Sunday Times Article


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Below is the content of an article in The Sunday Times on Sunday 26th October 2014, featuring myself and a client, Morgan Browne from Intelligent Information Systems.


More than a half-time team talk

Coaches provide important advice and new focus for the bosses of SMEs

After a year of deal-making and negotiation, Morgan Browne successfully led a management buy-out of Intelligent Information Systems (IIS), based in Sandyford, Co Dublin. The euphoria lasted all of two months.

“That was February 2008,” said Browne, whose company provides business-management software, support and services to small and medium-sized businesses. “Two months later, the world collapsed into recession and the business was thrown into survival mode, where it stayed for the next couple of years.”

It was a horrendous time. “I couldn’t see how I was going to pay wages,” he said. “The bank was withdrawing the small facilities we had, and it was getting harder and harder to get paid ourselves.”

IIS had a turnover of about €1.5m and employed 13 people — a responsibility Browne felt keenly. Yet it was increasingly hard to see how the business could survive. “I was struggling to find coping skills, couldn’t understand how to drive the business forward and just couldn’t see the wood for the trees,” he said. “It was overwhelming.”

A chance referral to a business coach proved pivotal. “We went for coffee and had a chat and eventually he said, ‘Fifty per cent of your revenues come in in two months’ time — what are you worried about?’ Just having that outside perspective was key.”

Browne began meeting the coach on a regular basis. The same coach now also works with IIS’s senior management team. Coaching helped identify the difference between perceived problems and reality. “A lot of your mindset as a business owner is the result of your response to certain triggers,” said Browne. “Having one-to-one sessions with a business coach helped me identify what my triggers were, what my own personal fears were.”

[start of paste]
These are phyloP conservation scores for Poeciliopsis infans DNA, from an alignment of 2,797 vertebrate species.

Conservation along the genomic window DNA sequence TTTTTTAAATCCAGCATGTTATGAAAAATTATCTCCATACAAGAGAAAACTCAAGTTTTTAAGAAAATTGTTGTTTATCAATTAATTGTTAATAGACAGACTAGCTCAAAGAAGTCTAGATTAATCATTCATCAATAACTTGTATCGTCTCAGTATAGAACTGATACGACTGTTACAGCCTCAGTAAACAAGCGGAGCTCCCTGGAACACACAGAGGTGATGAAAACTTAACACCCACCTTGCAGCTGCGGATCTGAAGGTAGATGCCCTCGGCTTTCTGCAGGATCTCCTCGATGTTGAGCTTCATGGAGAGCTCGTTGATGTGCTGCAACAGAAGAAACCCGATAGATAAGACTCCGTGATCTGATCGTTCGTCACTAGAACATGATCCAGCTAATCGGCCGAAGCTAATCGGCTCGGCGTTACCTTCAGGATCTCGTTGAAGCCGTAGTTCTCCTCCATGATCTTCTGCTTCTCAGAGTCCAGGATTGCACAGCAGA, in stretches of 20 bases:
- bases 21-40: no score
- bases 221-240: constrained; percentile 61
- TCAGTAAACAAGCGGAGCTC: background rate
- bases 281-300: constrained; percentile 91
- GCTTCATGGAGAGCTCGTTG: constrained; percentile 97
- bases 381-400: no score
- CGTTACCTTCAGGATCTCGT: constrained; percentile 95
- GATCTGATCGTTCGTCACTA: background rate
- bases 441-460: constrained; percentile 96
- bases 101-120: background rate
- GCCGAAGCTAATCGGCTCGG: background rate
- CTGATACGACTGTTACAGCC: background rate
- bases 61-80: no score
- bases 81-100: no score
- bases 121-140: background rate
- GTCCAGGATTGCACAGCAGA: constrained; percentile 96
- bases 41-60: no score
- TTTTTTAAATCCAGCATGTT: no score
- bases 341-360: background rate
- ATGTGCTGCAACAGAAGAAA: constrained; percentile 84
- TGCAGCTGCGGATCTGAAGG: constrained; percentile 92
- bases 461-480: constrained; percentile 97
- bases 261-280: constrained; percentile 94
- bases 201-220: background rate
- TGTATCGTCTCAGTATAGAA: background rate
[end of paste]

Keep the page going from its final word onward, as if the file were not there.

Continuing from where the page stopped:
It helped him break out of a recession-driven “bunker” mindset and focus less on threats and more on opportunities. Today, IIS employs 70 people and has a turnover of €7.5m. “I can see the benefits of the business coaching across all aspects of my life, too, not just the business,” said Browne.

It’s a result that business coach Shane Cradock is used to seeing. “All of my clients have goals which I call ‘there’, and ‘here’ is where they are starting from,” said Cradock, who is based in Co Wicklow. “The gap between ‘here’ and ‘there’ is the problem — many people focus on the wrong thing to solve it.”

The gap, he adds, is skills. “Sports people know this — that’s why they work on their skills continuously. Yet how many business people do?”

Every business owner needs both inner and outer skills, just like sports people. “The outer skills are the usual suspects such as time management, leadership, selling and financial management,” said Cradock. “Inner skills are the state of your mind, your beliefs and your focus. You can know what to do, but if you’re off mentally, then everything is off.”

Cradock has been coaching business owners and chief executives for more than a decade. Typically, clients need support around clarity of vision and prioritisation, or may have issues related to particular personnel, or require coaching around a specific area of their work.

In most cases, people know what they have to do but for some reason are not doing it, said Cradock. The business coach helps them figure out why, acting as a sounding board.